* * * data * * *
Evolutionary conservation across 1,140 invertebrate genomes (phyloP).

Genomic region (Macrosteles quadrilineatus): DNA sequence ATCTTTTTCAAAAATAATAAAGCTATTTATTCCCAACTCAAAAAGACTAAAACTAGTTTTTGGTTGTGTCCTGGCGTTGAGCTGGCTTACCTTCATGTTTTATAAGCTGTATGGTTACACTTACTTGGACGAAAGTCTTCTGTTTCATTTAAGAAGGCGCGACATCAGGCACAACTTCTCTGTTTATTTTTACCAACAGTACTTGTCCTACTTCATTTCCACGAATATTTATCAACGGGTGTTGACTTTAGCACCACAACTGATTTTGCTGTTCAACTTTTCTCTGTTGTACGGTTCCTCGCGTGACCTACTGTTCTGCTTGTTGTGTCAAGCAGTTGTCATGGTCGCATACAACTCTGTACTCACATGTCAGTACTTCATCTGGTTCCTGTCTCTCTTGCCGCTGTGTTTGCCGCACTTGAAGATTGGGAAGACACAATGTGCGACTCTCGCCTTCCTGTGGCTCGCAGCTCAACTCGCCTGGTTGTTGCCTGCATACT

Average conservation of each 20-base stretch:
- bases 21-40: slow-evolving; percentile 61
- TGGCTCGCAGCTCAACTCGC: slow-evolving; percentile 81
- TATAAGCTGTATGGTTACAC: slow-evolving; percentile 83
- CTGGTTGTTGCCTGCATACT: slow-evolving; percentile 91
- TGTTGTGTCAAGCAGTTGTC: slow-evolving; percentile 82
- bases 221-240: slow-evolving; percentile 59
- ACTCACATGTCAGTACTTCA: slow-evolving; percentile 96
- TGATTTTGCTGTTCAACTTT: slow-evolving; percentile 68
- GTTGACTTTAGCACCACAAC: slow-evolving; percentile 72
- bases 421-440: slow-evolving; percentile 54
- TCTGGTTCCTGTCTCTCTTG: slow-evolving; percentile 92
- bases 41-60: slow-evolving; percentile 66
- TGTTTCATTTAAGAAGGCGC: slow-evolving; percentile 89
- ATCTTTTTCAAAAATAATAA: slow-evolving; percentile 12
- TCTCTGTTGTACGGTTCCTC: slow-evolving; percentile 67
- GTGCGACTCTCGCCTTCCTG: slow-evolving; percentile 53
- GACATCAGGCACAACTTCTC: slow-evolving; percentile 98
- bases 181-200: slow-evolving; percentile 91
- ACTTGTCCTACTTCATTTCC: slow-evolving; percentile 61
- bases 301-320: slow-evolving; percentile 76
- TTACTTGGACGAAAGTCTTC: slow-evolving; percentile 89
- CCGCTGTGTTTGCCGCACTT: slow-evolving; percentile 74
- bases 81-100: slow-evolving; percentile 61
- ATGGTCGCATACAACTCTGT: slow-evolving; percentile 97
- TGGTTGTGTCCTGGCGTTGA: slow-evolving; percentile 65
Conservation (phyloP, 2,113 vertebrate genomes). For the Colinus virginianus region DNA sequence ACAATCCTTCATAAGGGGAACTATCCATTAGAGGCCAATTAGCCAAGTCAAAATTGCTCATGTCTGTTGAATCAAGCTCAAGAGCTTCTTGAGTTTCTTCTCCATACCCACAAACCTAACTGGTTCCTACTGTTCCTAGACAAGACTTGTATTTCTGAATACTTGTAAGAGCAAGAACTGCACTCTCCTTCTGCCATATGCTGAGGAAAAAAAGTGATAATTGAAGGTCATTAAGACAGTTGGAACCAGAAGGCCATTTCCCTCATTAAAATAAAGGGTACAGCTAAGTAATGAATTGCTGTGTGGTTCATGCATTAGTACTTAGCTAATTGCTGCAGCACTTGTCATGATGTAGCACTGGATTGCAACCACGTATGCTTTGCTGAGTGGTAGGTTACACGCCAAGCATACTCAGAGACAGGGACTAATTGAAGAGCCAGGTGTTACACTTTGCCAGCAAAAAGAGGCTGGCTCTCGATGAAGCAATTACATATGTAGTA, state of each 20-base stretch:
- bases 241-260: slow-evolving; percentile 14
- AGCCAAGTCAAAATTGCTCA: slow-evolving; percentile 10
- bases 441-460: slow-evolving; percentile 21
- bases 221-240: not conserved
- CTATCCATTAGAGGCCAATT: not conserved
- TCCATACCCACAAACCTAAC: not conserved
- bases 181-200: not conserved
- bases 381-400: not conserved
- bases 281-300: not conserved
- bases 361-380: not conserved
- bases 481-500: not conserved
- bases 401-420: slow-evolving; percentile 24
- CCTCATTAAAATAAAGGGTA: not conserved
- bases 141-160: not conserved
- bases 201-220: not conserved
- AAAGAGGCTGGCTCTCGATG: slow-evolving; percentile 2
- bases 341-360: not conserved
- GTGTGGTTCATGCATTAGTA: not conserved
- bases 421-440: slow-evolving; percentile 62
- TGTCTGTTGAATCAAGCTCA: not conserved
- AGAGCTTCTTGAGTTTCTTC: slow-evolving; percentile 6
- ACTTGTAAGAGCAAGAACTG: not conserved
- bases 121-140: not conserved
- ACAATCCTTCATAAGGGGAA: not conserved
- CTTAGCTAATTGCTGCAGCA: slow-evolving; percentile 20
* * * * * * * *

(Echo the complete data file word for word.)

Evolutionary conservation across 1,140 invertebrate genomes (phyloP).

Genomic region (Macrosteles quadrilineatus): DNA sequence ATCTTTTTCAAAAATAATAAAGCTATTTATTCCCAACTCAAAAAGACTAAAACTAGTTTTTGGTTGTGTCCTGGCGTTGAGCTGGCTTACCTTCATGTTTTATAAGCTGTATGGTTACACTTACTTGGACGAAAGTCTTCTGTTTCATTTAAGAAGGCGCGACATCAGGCACAACTTCTCTGTTTATTTTTACCAACAGTACTTGTCCTACTTCATTTCCACGAATATTTATCAACGGGTGTTGACTTTAGCACCACAACTGATTTTGCTGTTCAACTTTTCTCTGTTGTACGGTTCCTCGCGTGACCTACTGTTCTGCTTGTTGTGTCAAGCAGTTGTCATGGTCGCATACAACTCTGTACTCACATGTCAGTACTTCATCTGGTTCCTGTCTCTCTTGCCGCTGTGTTTGCCGCACTTGAAGATTGGGAAGACACAATGTGCGACTCTCGCCTTCCTGTGGCTCGCAGCTCAACTCGCCTGGTTGTTGCCTGCATACT

Average conservation of each 20-base stretch:
- bases 21-40: slow-evolving; percentile 61
- TGGCTCGCAGCTCAACTCGC: slow-evolving; percentile 81
- TATAAGCTGTATGGTTACAC: slow-evolving; percentile 83
- CTGGTTGTTGCCTGCATACT: slow-evolving; percentile 91
- TGTTGTGTCAAGCAGTTGTC: slow-evolving; percentile 82
- bases 221-240: slow-evolving; percentile 59
- ACTCACATGTCAGTACTTCA: slow-evolving; percentile 96
- TGATTTTGCTGTTCAACTTT: slow-evolving; percentile 68
- GTTGACTTTAGCACCACAAC: slow-evolving; percentile 72
- bases 421-440: slow-evolving; percentile 54
- TCTGGTTCCTGTCTCTCTTG: slow-evolving; percentile 92
- bases 41-60: slow-evolving; percentile 66
- TGTTTCATTTAAGAAGGCGC: slow-evolving; percentile 89
- ATCTTTTTCAAAAATAATAA: slow-evolving; percentile 12
- TCTCTGTTGTACGGTTCCTC: slow-evolving; percentile 67
- GTGCGACTCTCGCCTTCCTG: slow-evolving; percentile 53
- GACATCAGGCACAACTTCTC: slow-evolving; percentile 98
- bases 181-200: slow-evolving; percentile 91
- ACTTGTCCTACTTCATTTCC: slow-evolving; percentile 61
- bases 301-320: slow-evolving; percentile 76
- TTACTTGGACGAAAGTCTTC: slow-evolving; percentile 89
- CCGCTGTGTTTGCCGCACTT: slow-evolving; percentile 74
- bases 81-100: slow-evolving; percentile 61
- ATGGTCGCATACAACTCTGT: slow-evolving; percentile 97
- TGGTTGTGTCCTGGCGTTGA: slow-evolving; percentile 65
Conservation (phyloP, 2,113 vertebrate genomes). For the Colinus virginianus region DNA sequence ACAATCCTTCATAAGGGGAACTATCCATTAGAGGCCAATTAGCCAAGTCAAAATTGCTCATGTCTGTTGAATCAAGCTCAAGAGCTTCTTGAGTTTCTTCTCCATACCCACAAACCTAACTGGTTCCTACTGTTCCTAGACAAGACTTGTATTTCTGAATACTTGTAAGAGCAAGAACTGCACTCTCCTTCTGCCATATGCTGAGGAAAAAAAGTGATAATTGAAGGTCATTAAGACAGTTGGAACCAGAAGGCCATTTCCCTCATTAAAATAAAGGGTACAGCTAAGTAATGAATTGCTGTGTGGTTCATGCATTAGTACTTAGCTAATTGCTGCAGCACTTGTCATGATGTAGCACTGGATTGCAACCACGTATGCTTTGCTGAGTGGTAGGTTACACGCCAAGCATACTCAGAGACAGGGACTAATTGAAGAGCCAGGTGTTACACTTTGCCAGCAAAAAGAGGCTGGCTCTCGATGAAGCAATTACATATGTAGTA, state of each 20-base stretch:
- bases 241-260: slow-evolving; percentile 14
- AGCCAAGTCAAAATTGCTCA: slow-evolving; percentile 10
- bases 441-460: slow-evolving; percentile 21
- bases 221-240: not conserved
- CTATCCATTAGAGGCCAATT: not conserved
- TCCATACCCACAAACCTAAC: not conserved
- bases 181-200: not conserved
- bases 381-400: not conserved
- bases 281-300: not conserved
- bases 361-380: not conserved
- bases 481-500: not conserved
- bases 401-420: slow-evolving; percentile 24
- CCTCATTAAAATAAAGGGTA: not conserved
- bases 141-160: not conserved
- bases 201-220: not conserved
- AAAGAGGCTGGCTCTCGATG: slow-evolving; percentile 2
- bases 341-360: not conserved
- GTGTGGTTCATGCATTAGTA: not conserved
- bases 421-440: slow-evolving; percentile 62
- TGTCTGTTGAATCAAGCTCA: not conserved
- AGAGCTTCTTGAGTTTCTTC: slow-evolving; percentile 6
- ACTTGTAAGAGCAAGAACTG: not conserved
- bases 121-140: not conserved
- ACAATCCTTCATAAGGGGAA: not conserved
- CTTAGCTAATTGCTGCAGCA: slow-evolving; percentile 20